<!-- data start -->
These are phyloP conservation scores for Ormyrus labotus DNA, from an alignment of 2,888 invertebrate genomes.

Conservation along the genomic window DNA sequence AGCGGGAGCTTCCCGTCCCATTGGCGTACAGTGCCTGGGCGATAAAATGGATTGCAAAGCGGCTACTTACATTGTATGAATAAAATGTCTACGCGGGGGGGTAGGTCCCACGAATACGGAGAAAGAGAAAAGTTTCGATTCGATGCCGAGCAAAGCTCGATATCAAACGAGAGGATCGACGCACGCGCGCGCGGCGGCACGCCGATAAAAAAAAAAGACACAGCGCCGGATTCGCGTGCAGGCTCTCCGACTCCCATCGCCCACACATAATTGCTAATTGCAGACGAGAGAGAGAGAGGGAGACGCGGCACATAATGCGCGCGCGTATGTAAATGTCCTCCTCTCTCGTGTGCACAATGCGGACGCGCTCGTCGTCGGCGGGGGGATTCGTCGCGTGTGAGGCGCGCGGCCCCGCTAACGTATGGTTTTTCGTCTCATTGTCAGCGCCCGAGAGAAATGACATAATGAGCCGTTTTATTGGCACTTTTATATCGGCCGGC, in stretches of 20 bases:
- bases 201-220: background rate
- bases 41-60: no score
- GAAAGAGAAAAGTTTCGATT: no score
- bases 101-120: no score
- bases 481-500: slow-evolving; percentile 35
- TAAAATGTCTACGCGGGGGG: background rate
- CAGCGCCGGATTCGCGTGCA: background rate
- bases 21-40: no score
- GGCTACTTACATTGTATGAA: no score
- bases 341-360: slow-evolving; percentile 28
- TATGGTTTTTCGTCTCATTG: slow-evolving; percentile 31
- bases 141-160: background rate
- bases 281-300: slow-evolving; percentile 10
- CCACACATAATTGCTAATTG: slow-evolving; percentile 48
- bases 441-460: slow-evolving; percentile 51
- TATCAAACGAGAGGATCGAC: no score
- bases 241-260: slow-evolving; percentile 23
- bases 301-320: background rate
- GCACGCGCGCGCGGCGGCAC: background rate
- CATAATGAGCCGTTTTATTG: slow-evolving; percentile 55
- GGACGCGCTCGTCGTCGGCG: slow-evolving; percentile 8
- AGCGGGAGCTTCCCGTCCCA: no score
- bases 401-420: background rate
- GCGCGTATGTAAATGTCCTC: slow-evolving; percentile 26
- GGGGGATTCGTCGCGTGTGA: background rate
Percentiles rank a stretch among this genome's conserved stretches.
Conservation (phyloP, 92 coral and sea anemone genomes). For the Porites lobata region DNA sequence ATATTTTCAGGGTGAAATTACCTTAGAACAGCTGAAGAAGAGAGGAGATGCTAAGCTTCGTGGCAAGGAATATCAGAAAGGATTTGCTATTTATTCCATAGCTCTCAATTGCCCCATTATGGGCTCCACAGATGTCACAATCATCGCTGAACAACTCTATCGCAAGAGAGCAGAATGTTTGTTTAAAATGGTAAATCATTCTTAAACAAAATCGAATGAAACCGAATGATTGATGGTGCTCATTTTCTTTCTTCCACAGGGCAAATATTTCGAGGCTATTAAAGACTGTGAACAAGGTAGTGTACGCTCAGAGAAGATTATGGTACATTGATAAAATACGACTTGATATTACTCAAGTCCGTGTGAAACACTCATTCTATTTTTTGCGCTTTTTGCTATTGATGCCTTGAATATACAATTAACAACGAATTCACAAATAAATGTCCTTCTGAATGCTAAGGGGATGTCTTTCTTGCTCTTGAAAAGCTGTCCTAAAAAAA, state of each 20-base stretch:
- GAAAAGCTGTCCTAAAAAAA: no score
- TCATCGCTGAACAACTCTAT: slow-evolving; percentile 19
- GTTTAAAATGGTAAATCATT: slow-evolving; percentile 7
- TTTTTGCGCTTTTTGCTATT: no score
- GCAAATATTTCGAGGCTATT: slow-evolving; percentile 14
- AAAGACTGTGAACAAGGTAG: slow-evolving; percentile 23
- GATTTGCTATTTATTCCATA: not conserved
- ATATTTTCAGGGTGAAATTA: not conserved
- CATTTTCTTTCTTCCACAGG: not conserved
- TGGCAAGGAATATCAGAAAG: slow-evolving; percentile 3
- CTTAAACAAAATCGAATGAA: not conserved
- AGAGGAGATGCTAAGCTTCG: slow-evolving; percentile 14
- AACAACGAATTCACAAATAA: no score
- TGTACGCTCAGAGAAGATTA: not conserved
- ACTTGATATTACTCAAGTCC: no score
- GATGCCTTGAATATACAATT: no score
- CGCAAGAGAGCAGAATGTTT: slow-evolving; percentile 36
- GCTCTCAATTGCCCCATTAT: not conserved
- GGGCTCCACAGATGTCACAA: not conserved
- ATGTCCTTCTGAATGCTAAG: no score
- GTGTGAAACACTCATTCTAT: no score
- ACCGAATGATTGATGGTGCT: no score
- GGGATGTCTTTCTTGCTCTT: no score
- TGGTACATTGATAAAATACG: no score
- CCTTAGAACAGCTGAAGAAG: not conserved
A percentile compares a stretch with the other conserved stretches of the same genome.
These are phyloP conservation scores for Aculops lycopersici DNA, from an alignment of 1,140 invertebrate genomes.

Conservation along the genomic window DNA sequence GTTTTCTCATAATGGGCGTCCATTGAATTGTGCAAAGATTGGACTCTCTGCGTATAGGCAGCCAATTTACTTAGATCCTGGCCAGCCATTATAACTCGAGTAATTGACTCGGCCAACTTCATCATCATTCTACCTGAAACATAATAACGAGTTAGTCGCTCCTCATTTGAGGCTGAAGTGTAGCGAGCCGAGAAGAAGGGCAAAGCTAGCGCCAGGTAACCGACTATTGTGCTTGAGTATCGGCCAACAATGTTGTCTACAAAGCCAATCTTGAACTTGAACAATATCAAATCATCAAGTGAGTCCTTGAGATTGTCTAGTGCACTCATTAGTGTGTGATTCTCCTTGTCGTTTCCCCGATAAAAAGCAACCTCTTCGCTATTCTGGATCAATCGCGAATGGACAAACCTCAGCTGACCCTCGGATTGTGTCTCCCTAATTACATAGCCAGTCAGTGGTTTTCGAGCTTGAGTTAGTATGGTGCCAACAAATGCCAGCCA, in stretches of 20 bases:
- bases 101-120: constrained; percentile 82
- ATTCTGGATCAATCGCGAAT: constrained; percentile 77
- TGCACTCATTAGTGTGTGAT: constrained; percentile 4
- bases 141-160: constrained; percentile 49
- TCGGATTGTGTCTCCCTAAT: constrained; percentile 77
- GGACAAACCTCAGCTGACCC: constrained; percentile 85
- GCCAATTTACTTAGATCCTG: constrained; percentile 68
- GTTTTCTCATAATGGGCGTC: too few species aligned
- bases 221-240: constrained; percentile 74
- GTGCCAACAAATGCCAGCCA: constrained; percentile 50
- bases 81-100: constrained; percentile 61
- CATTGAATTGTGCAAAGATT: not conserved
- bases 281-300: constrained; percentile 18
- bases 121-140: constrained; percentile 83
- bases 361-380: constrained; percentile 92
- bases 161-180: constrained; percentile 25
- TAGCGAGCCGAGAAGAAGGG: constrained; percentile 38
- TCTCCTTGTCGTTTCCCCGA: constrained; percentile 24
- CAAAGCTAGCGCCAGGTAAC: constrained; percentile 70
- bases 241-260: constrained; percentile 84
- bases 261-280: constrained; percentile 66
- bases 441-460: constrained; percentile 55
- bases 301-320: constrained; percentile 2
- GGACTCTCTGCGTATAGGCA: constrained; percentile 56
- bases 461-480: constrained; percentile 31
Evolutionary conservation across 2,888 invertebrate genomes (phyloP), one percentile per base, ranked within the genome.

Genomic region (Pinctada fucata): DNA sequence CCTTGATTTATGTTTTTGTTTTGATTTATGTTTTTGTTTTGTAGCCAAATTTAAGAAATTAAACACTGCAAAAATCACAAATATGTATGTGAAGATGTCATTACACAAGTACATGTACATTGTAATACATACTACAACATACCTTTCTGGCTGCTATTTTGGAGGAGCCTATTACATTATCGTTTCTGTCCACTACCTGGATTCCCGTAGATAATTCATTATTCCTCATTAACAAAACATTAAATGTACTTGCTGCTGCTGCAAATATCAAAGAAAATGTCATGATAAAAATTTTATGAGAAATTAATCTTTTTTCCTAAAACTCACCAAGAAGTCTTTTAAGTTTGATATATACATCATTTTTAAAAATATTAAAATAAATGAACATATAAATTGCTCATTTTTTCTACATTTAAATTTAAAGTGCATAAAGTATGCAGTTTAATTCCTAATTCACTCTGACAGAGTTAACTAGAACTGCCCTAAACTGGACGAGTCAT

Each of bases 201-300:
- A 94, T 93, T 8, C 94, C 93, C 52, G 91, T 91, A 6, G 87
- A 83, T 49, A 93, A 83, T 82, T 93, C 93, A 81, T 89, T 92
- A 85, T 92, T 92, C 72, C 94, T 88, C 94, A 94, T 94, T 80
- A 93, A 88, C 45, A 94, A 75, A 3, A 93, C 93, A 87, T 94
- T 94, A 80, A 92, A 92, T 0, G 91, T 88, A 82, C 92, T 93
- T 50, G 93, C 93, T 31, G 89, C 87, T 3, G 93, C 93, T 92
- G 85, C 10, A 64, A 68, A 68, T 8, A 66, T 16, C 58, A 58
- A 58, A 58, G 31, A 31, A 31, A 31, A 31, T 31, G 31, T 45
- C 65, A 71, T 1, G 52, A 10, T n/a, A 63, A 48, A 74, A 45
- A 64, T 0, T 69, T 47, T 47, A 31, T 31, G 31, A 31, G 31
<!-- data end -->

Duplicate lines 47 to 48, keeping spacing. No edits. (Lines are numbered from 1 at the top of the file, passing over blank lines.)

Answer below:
- GCTCTCAATTGCCCCATTAT: not conserved
- GGGCTCCACAGATGTCACAA: not conserved